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[junkie-alert style=”red”] TissueTech Inc. announced today that it has been awarded four patents by the U.S. Patent Trademark Office. Two of the patents cover methods of promoting bone formation and the others cover methods for lyophilizing and sterilizing placental tissue. [/junkie-alert]
“TissueTech continues to maintain its status as the leader in the scientific understanding and innovative application of placental tissue in regenerative medicine,” said Amy Tseng, Chief Executive Officer of TissueTech. “In addition to being the recipient of four new patents, the company recently surpassed the milestone of 300,000 human implants performed by clinicians and our research is backed by more than 30 years of continuous funding through the National Institute of Health. The recognition of this technology and its use in medicine underscores our success in finding new and important arenas where regenerative therapy offers the potential to address underserved and unmet clinical needs and improve patients’ lives.”
The four patents issued to TissueTech apply to:
- The use of placental tissue in different forms to address the typical effects of bone diseases including arthritis, osteoporosis, bone tumors, Paget’s Disease, and alveolar bone degradation.
- A method of promoting or inducing osteogenesis in an individual in need thereof, comprising contacting a bone or joint in the individual with a therapeutically-effective amount of placental tissue.
- The preservation and sterilization of placental tissue necessary to make it available to physicians for transplantation to patients in clinical need.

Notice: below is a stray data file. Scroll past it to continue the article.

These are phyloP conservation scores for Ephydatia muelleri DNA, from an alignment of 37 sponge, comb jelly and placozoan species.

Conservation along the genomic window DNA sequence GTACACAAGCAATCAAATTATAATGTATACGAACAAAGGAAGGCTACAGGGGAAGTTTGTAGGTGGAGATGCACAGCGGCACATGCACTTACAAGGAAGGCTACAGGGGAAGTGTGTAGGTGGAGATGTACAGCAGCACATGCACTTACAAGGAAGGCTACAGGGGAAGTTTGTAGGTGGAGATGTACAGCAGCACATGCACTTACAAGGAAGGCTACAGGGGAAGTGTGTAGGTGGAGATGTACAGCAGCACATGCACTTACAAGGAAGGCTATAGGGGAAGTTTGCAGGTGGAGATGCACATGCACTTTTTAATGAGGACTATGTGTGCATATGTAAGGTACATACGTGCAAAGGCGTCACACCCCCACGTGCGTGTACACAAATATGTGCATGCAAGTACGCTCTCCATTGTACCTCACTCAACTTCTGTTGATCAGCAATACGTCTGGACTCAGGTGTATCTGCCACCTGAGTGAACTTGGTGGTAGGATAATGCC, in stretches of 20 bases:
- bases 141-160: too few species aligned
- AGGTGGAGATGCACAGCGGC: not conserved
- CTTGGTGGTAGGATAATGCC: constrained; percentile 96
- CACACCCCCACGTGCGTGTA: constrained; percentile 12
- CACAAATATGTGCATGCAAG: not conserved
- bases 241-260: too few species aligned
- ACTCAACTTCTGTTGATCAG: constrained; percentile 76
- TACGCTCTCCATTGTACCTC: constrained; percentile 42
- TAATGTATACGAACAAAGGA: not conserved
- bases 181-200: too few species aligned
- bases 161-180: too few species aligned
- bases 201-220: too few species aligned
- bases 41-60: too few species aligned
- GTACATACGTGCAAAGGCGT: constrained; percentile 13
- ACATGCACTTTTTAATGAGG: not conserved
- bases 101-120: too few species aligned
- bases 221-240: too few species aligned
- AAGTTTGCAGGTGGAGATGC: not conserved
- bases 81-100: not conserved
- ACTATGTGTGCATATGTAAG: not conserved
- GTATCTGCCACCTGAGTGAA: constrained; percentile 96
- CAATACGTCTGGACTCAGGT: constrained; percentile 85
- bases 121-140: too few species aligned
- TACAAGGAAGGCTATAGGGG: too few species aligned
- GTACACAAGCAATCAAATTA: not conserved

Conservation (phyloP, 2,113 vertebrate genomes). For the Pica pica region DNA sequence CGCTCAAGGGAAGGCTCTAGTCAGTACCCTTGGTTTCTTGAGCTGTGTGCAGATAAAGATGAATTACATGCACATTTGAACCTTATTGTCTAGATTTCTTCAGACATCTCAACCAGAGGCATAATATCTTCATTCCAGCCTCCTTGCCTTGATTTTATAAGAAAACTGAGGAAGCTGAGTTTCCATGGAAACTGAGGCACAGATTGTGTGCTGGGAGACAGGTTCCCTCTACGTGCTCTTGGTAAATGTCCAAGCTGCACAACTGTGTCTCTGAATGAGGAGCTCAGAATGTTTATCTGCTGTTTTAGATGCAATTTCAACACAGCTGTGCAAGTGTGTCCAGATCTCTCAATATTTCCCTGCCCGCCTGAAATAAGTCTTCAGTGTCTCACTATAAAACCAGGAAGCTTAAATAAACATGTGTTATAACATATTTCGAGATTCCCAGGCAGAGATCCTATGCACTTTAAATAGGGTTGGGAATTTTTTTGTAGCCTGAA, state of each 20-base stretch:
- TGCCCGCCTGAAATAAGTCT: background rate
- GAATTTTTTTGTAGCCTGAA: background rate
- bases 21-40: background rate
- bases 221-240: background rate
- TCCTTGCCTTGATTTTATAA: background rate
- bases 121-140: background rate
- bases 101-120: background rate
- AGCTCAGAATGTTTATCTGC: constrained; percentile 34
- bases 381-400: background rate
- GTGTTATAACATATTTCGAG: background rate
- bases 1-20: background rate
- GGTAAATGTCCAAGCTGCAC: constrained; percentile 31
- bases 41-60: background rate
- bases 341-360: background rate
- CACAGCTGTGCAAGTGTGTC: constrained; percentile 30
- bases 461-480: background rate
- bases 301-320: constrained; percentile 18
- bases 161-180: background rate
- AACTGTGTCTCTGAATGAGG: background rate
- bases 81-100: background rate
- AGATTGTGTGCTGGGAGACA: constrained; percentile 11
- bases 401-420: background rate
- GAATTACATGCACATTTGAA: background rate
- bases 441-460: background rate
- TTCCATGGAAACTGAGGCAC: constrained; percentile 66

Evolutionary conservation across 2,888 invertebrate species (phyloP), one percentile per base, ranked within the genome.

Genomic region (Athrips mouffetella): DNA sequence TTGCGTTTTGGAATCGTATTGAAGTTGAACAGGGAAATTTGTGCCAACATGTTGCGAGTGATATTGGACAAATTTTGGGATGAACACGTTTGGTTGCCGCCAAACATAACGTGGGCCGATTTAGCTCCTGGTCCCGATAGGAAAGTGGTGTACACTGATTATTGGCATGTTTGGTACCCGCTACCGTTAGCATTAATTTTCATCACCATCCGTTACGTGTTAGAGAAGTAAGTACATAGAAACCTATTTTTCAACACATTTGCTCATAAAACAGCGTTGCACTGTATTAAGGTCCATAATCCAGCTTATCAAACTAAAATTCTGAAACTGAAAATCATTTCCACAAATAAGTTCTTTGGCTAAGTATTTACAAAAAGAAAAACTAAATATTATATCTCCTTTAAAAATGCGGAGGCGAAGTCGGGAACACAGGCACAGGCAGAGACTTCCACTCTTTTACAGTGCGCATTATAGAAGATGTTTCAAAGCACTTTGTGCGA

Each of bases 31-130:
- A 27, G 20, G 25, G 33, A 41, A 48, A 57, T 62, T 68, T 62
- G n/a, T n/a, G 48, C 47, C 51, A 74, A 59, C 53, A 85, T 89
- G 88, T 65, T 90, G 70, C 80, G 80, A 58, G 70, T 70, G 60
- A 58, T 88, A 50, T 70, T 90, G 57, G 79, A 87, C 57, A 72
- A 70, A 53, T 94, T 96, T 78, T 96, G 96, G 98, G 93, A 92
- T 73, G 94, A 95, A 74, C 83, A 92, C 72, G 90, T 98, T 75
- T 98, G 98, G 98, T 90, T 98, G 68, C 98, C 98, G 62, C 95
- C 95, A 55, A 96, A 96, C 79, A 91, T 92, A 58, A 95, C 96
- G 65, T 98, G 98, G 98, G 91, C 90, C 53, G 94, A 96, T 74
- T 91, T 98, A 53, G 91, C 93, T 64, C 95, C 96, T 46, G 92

- A method of preparing a placental tissue powder product by lyophilizing placental tissue and grinding the lyophilized tissue to generate a product that can be delivered less invasively.
Scheffer Tseng, MD, Ph.D., Chief Technology Officer of TissueTech, “TissueTech was the first company to introduce cryopreserved umbilical cord and amniotic membrane tissues for clinical transplantation” Tseng aded, “As a pioneer in this space and with the continued support of our NIH grant and the private capital that we have raised, we will continue to lead in the development of innovative technologies and delivery techniques to better serve patients across all sectors of healthcare with regenerative therapy options.”
Numerous disease states are the direct result of damage to normal tissue and the associated inflammation, along with the body’s consequent inability to restore a normal state of function. Research has demonstrated that regenerative healing occurs in the fetal environment due to the inherent ability of the placental tissues, particularly the umbilical cord and amniotic membrane, to modulate inflammation and create an environment that is conducive to healing. More importantly, these properties can be preserved and transplanted to other environments to facilitate the improved outcomes following surgical procedures or even the closure of chronic, hard-to-heal wounds.